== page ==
Comparing dysphagia therapy in head and neck cancer patients in Australia with international healthcare systems

Lawson, Nadine, Krisciunas, Gintas P., Langmore, Susan E., Castellano, Kerlly, Sokoloff, William and Hayatbakhsh, Reza (2016) Comparing dysphagia therapy in head and neck cancer patients in Australia with international healthcare systems. International Journal of Speech-Language Pathology, . doi:10.3109/17549507.2016.1159334


Author Lawson, Nadine
Krisciunas, Gintas P.
Langmore, Susan E.
Castellano, Kerlly
Sokoloff, William
Hayatbakhsh, Reza
Title Comparing dysphagia therapy in head and neck cancer patients in Australia with international healthcare systems
Journal name International Journal of Speech-Language Pathology   Check publisher's open access policy
ISSN 1754-9507
1754-9515
Publication date 2016-04-19
Year available 2016
Sub-type Article (original research)
DOI 10.3109/17549507.2016.1159334
Open Access Status Not Open Access
Total pages 11
Place of publication Abingdon, Oxfordshire, United Kingdom
Publisher Taylor & Francis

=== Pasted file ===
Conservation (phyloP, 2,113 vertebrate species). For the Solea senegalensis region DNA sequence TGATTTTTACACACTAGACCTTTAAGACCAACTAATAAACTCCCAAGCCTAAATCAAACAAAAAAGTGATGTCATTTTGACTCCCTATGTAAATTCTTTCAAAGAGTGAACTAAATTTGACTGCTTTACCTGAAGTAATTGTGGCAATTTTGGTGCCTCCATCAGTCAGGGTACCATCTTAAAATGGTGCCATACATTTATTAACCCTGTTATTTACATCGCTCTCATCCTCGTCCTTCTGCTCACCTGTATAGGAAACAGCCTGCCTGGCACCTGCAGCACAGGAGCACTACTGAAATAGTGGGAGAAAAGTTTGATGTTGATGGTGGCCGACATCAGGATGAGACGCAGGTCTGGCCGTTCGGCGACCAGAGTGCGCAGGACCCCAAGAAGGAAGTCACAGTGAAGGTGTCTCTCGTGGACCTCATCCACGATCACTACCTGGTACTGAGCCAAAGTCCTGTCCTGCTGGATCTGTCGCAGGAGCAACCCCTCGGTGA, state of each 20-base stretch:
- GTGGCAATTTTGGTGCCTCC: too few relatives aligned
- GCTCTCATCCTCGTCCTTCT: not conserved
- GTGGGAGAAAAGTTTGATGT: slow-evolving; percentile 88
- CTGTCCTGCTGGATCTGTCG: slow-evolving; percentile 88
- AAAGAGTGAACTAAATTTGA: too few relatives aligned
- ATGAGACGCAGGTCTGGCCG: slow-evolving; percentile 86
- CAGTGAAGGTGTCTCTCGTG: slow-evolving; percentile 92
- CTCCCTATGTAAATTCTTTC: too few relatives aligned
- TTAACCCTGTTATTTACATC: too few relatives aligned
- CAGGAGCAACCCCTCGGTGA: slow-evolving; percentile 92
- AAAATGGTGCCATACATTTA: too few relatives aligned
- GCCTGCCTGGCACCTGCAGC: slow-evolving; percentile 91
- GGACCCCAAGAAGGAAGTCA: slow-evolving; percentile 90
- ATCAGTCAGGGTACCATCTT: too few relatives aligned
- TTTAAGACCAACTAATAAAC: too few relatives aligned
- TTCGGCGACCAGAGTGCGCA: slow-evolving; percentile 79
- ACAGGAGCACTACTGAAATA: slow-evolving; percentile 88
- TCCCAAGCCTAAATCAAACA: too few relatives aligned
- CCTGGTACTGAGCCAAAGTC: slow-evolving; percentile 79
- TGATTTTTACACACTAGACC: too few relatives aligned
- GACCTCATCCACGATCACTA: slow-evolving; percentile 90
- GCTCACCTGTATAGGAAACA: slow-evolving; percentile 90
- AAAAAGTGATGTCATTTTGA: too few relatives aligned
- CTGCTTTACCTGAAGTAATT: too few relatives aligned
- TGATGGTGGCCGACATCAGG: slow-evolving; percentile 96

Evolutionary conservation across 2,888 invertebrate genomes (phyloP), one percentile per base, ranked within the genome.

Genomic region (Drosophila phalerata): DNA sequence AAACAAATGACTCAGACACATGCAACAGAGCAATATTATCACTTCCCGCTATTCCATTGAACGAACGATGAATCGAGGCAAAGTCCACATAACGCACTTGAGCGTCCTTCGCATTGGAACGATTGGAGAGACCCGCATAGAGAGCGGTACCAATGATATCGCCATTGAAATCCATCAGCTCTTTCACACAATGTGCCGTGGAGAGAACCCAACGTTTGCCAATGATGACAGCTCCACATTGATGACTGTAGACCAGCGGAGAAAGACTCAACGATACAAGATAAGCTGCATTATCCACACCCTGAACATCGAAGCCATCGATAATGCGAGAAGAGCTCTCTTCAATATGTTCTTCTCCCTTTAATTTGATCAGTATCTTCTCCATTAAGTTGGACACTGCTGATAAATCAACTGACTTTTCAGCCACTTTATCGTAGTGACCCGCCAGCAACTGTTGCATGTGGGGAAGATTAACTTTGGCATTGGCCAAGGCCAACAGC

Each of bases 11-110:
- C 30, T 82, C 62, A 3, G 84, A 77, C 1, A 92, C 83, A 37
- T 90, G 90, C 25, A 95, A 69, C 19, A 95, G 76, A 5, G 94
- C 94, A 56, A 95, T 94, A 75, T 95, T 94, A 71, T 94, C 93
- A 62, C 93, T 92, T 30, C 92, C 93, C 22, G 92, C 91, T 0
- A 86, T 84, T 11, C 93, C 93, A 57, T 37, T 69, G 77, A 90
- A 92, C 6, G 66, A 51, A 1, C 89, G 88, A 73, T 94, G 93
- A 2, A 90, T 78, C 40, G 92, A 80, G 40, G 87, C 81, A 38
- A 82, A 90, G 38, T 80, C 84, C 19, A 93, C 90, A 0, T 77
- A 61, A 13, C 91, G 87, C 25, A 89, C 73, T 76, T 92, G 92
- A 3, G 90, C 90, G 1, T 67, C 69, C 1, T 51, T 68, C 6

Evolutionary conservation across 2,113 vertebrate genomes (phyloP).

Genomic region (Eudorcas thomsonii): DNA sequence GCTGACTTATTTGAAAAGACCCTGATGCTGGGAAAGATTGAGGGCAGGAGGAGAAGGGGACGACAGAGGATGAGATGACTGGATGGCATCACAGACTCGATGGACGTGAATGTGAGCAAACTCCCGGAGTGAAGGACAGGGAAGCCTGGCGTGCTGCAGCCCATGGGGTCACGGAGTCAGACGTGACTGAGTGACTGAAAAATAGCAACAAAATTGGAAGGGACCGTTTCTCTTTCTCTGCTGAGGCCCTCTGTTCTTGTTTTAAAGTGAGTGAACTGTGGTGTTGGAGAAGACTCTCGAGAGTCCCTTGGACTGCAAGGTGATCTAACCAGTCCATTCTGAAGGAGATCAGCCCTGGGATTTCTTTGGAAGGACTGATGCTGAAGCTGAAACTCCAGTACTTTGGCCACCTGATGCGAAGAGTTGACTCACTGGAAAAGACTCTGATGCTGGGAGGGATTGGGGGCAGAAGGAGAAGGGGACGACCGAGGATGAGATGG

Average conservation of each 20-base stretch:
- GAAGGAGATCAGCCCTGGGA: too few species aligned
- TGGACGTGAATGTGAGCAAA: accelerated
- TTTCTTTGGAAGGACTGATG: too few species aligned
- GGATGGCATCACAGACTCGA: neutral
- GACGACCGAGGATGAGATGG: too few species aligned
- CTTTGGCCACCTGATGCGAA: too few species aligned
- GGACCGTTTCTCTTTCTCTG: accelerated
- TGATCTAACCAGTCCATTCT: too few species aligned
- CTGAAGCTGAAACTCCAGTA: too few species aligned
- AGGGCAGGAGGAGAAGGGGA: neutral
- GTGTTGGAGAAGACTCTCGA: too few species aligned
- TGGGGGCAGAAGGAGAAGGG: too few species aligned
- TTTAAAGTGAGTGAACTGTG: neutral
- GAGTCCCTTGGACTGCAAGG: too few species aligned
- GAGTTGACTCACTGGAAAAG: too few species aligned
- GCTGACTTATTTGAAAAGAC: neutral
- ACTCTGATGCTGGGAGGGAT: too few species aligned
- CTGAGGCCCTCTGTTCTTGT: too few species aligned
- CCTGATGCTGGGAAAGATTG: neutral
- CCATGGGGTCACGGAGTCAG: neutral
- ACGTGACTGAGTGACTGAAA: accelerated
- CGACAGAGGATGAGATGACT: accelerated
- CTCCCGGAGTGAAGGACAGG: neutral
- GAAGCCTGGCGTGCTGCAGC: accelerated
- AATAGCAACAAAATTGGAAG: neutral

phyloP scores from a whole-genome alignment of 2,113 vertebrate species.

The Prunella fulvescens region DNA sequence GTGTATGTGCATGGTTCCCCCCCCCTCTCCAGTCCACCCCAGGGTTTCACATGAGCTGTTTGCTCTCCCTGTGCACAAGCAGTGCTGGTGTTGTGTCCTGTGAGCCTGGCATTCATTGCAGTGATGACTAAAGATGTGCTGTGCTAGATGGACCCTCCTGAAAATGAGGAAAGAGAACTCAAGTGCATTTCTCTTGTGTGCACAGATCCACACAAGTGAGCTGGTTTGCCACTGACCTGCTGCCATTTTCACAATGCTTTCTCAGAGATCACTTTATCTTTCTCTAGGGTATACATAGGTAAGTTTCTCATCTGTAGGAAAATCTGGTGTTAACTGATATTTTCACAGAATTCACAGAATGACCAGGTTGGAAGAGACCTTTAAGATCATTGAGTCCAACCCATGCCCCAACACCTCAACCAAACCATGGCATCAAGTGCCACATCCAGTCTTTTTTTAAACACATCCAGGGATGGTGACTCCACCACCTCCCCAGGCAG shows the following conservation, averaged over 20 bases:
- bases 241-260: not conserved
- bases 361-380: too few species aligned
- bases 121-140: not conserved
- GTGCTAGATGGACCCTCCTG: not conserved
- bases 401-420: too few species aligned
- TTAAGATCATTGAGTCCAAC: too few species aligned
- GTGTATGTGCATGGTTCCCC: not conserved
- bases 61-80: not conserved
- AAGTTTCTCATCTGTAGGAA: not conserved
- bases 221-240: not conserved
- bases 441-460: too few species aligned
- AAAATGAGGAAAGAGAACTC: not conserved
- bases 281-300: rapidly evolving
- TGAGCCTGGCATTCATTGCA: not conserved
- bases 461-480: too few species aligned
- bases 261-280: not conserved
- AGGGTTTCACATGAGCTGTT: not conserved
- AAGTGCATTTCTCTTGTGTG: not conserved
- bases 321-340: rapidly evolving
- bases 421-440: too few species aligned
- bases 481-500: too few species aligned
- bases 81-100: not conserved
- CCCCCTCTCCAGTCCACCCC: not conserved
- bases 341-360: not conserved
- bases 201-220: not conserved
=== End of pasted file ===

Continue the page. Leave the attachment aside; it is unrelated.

Collection year 2017
Language eng
Formatted abstract
Purpose: The Australian healthcare system has invested heavily in multidisciplinary cancer care teams. Despite such investments, guidelines that clearly delineate standard of care dysphagia treatment are lacking and services provided to Head and Neck Cancer (HNC) patients are not always consistent. There is little consensus regarding the frequency and intensity of dysphagia therapy. This is largely due to a lack of well-designed clinical trials that establish the efficacy of any dysphagia therapy in this patient population. The aim of this study was to evaluate HNC dysphagia therapy patterns among Australian speech-language pathologists (SLPs).

Method: A 22 question internet-based survey was administered to a web-based professional interest group. Results were analysed by institution type and individual clinical experience.

Result: A response rate of 46% was achieved (67 out of 144 surveyed). This survey identified several aspects of dysphagia management that were provided uniformly in addition to many aspects of care that showed a lack of consensus.

Conclusion: By comparing the results of this survey with existing international best-evidence treatment guidelines, the development of uniform Australian guidelines may be facilitated. However, more authoritative data on dysphagia treatment efficacy is needed to provide uniform evidence-based HNC dysphagia treatment guidelines
Keyword Dysphagia
Head and neck cancer
Speech-language pathology
Swallowing
Usual practice
Q-Index Code C1
Q-Index Status Provisional Code
Institutional Status UQ

Document type: Journal Article
Sub-type: Article (original research)
Collections: HERDC Pre-Audit
School of Public Health Publications
 
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